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Marketing local products:
Short and long distribution channels

[ Summary ]

Section I
Marketing local products via short distribution channels

 

Chapter 4
The different forms of marketing

 


The basic premise when selling via short distribution channels is that the customer will make very little effort to go and get the product, hence the need to bring the product as close as possible to his home.

 

Form of marketing by type of clientele

 


4.1 Selling direct from the farm, the
craftworker’s premises or the company’s
point of sale

 

Products are sold directly from the production site, to which consumers travel to buy them. This is the easiest form of marketing to implement. The point of sale generally requires little investment (500 to 2,500 euros).

However, there is one constraint: the point of sale must have customers in its catchment area! In other words, it is usually futile to set up a point of sale in a very isolated farm, unless it is to sell a rare and highly specific product. This form of marketing should be developed wherever possible because it enables these farmers to familiarise themselves with demand and gain experience in dealing with customers.

The investment covers setting up sanitation and reception facilities, a small sales area on the production site and a car park. The quantities sold are often limited because consumers will not travel far to buy a single product. Only well-situated production facilities, for example at the side of a busy road or in a tourist area, can expect large numbers of customers.

In order to increase sales, it is possible to establish jointly with other farmers or craft workers, on an exchange or sale-or-return basis, a range of products for which consumers are willing to travel further afield.

 

Installation requirements


  • The production site (farm, craft workshop, business) must be geographically accessible.

  • There must be customers in the catchment area, preferably capable of becoming loyal customers.

  • The point of sale should offer a wide range of products rather than only a small range.

  • Commercial innovation may be kept to a minimum because, in this case, what customers are looking for first and foremost is authenticity.

  • However, the point of sale must be dynamic (improved decoration, service, etc.), and evolve in line with the number of customers and its turnover.

 

Implementation


  • Cleanliness in the farm courtyard, car park and sales area is the number one priority.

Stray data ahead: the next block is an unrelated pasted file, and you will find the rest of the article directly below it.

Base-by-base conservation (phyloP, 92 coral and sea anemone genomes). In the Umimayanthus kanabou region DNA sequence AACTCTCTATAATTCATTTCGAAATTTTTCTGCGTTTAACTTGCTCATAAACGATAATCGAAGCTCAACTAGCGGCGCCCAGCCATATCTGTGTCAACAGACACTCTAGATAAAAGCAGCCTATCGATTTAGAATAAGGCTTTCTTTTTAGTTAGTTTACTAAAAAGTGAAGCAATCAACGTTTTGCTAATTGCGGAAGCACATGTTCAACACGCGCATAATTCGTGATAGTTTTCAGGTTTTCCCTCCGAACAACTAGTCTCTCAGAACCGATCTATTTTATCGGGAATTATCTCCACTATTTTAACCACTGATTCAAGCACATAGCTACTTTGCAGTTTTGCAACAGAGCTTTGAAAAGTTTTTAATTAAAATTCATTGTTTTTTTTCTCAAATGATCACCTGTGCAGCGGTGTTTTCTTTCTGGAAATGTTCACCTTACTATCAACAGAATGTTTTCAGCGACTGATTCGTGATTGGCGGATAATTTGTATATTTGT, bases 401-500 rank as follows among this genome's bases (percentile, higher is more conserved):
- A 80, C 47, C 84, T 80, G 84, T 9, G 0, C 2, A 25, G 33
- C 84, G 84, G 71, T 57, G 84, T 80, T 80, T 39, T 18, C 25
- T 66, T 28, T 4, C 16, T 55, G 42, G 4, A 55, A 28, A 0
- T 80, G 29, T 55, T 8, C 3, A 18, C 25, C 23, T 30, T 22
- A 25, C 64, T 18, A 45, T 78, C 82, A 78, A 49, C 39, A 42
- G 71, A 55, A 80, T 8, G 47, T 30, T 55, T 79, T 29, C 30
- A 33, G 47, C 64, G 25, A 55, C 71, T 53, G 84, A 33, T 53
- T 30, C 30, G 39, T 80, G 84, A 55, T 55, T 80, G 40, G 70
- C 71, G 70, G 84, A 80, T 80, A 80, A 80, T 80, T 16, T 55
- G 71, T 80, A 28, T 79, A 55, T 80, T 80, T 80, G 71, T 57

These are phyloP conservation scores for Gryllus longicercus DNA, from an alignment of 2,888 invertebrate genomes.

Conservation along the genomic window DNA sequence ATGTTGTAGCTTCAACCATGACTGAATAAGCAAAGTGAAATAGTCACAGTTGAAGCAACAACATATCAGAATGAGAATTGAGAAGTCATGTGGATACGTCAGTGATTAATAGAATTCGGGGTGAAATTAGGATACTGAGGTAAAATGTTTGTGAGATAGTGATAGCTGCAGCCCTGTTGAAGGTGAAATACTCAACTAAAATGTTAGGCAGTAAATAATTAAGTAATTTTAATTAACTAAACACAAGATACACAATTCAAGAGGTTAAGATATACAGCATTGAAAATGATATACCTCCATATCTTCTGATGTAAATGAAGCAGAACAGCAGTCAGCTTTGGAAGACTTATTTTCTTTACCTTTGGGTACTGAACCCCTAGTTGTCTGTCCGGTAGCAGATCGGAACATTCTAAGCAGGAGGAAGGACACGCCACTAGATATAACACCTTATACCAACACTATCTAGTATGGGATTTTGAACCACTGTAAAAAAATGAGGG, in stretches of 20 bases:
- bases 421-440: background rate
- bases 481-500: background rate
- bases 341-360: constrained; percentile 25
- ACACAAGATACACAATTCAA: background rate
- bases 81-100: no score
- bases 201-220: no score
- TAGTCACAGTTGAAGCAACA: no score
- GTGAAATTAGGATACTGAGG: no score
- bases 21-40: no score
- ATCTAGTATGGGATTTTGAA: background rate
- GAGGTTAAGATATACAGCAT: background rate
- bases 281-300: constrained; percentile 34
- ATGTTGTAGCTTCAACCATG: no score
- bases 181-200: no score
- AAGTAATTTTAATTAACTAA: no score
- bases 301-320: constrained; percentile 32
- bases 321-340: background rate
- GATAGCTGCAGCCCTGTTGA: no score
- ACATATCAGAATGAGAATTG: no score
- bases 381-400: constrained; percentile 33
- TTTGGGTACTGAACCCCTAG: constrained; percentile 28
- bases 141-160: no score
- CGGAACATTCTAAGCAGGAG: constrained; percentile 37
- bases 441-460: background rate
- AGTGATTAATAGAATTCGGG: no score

• There should be a sign indicating the production facility and mentioning that direct selling takes place, with opening days and times, as well as sufficient signposting from the main road.

  • The sales area requires very little display space, at least at the start: a table and shelves to hold the products are sufficient in the initial stages.

  • The interior fittings and simple decoration should make use of the resources of the farm or craft worker: photographs of the production process, the region, the raw materials, the production tools, etc.

 

Customer requirements


  • Authenticity of the product, assurances as to its composition and rearing or production method (food product).

  • Regular restocking of products (especially in the case of fresh products).

  • Direct contact with the producer.


    Example:
    Development and professionalisation of a traditional direct farm selling approach: “Fermière de Méan” (Wallonia, Belgium)

    Marc, a young farmer, is endeavouring to find his niche on the family farm after having completed his agricultural studies. On the farm, his mother maintains the tradition of producing value-added dairy products: butter, buttermilk and a Belgian speciality: “fromage frais” (maquée). Marc is continuing the tradition, expanding the processing side and selling his produce at market. In order to increase sales and extend the product range, he sells the produce of other farmers alongside his own. He is also extending his own range of dairy products by learning about cheese making. The “Cooperative fermière de Méan” was set up around this young farmer. Today, the cooperative participates in nine itinerant markets, has set up two sales counters, and is seeking to consolidate its customer relations by improving product quality and the customer service training of sales personnel. It publishes a quarterly newsletter for its customers.

    By opening a shop beside a busy road it has been possible to increase the quantities its sells to local customers and, since the dioxin crisis in Belgium (summer 1999), the cooperative has doubled its market-based sales.

    For a more detailed description of this initiative, see the directory of “Innovative action programmes and rural development” (LEADER European Observatory).


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European
Commission

Agriculture
Directorate-General